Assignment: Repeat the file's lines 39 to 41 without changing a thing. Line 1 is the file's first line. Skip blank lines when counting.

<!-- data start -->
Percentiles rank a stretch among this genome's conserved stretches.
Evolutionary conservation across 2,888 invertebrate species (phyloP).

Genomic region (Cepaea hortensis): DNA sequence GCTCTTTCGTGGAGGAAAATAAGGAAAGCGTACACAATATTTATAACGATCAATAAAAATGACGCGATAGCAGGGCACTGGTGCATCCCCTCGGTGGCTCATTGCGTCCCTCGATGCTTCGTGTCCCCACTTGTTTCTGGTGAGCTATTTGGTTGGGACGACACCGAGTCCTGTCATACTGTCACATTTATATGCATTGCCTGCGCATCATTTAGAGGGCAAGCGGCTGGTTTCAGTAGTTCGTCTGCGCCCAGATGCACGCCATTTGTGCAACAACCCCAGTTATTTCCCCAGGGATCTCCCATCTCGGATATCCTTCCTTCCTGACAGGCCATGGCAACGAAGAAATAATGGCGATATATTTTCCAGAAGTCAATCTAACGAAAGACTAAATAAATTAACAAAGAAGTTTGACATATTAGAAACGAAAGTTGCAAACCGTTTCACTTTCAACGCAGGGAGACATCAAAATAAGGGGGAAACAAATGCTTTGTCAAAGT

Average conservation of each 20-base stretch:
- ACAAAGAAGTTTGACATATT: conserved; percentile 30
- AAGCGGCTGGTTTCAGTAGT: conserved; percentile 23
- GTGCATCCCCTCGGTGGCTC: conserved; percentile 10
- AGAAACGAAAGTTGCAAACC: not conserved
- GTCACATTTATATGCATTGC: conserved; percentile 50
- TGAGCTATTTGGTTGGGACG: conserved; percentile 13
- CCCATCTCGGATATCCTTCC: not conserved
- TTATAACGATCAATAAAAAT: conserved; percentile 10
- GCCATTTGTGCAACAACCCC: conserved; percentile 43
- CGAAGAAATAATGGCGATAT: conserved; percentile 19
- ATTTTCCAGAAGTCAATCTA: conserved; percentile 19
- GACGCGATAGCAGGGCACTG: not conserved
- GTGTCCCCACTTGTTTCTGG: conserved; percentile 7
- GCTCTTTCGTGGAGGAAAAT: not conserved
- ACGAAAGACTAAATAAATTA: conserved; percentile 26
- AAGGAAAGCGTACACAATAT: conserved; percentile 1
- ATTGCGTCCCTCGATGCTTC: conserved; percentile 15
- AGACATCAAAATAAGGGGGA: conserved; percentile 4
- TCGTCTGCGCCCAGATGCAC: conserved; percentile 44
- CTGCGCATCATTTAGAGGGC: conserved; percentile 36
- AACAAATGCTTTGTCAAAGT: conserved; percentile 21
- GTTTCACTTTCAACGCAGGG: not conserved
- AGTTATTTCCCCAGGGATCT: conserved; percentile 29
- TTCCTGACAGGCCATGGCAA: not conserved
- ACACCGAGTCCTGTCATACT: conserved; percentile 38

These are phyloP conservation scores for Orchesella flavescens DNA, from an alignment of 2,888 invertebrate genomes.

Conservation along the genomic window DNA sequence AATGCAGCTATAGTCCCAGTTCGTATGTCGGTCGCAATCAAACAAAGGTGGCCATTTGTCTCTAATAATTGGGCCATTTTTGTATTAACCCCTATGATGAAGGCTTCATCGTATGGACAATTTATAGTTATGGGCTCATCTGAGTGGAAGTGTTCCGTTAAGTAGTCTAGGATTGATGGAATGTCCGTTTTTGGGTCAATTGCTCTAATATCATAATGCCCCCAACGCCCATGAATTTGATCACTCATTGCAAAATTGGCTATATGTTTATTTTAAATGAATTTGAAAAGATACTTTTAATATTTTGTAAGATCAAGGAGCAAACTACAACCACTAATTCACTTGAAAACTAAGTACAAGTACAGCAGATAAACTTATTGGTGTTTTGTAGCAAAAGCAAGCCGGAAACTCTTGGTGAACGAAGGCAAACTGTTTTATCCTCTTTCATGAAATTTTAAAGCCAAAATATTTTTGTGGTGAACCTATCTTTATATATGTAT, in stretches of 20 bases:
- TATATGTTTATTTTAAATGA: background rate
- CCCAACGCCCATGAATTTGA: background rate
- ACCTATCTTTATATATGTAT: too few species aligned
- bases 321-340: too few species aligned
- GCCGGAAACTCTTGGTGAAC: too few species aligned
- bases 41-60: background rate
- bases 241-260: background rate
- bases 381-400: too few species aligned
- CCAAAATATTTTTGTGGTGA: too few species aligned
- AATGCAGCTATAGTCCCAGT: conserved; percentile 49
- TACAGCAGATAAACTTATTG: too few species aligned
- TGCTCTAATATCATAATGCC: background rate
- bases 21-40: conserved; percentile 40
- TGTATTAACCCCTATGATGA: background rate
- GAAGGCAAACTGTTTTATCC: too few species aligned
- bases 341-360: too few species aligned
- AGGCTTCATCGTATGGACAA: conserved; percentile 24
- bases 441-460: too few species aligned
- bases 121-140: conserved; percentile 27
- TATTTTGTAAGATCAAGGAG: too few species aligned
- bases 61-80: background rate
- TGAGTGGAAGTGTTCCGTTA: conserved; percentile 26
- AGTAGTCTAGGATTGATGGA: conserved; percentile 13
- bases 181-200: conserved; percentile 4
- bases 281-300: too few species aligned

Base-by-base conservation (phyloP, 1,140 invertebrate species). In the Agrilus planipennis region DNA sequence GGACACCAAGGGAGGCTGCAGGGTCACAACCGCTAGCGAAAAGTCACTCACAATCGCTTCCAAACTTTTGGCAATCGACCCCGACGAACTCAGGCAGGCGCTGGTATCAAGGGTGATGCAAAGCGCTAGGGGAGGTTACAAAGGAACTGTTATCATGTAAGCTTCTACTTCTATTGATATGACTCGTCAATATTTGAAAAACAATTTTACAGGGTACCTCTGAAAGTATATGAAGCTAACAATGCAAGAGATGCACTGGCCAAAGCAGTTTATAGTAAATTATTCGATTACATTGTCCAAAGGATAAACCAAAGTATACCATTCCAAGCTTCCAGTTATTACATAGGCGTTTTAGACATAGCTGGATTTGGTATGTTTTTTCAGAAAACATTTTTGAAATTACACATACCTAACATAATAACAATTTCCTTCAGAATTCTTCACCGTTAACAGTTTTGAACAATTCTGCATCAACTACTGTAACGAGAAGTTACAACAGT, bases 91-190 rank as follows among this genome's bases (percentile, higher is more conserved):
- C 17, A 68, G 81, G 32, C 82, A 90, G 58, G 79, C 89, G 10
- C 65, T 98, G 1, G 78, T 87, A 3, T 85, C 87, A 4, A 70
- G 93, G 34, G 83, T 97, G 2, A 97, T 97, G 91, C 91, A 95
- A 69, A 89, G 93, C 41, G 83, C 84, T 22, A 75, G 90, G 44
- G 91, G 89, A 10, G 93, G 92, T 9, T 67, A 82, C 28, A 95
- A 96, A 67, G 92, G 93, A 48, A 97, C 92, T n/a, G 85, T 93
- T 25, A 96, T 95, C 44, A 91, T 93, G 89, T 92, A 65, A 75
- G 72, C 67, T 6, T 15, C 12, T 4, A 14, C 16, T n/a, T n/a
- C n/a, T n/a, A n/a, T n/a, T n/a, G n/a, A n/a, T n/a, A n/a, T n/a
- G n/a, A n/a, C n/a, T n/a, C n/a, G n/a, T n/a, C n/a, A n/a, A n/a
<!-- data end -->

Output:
- bases 381-400: too few species aligned
- CCAAAATATTTTTGTGGTGA: too few species aligned
- AATGCAGCTATAGTCCCAGT: conserved; percentile 49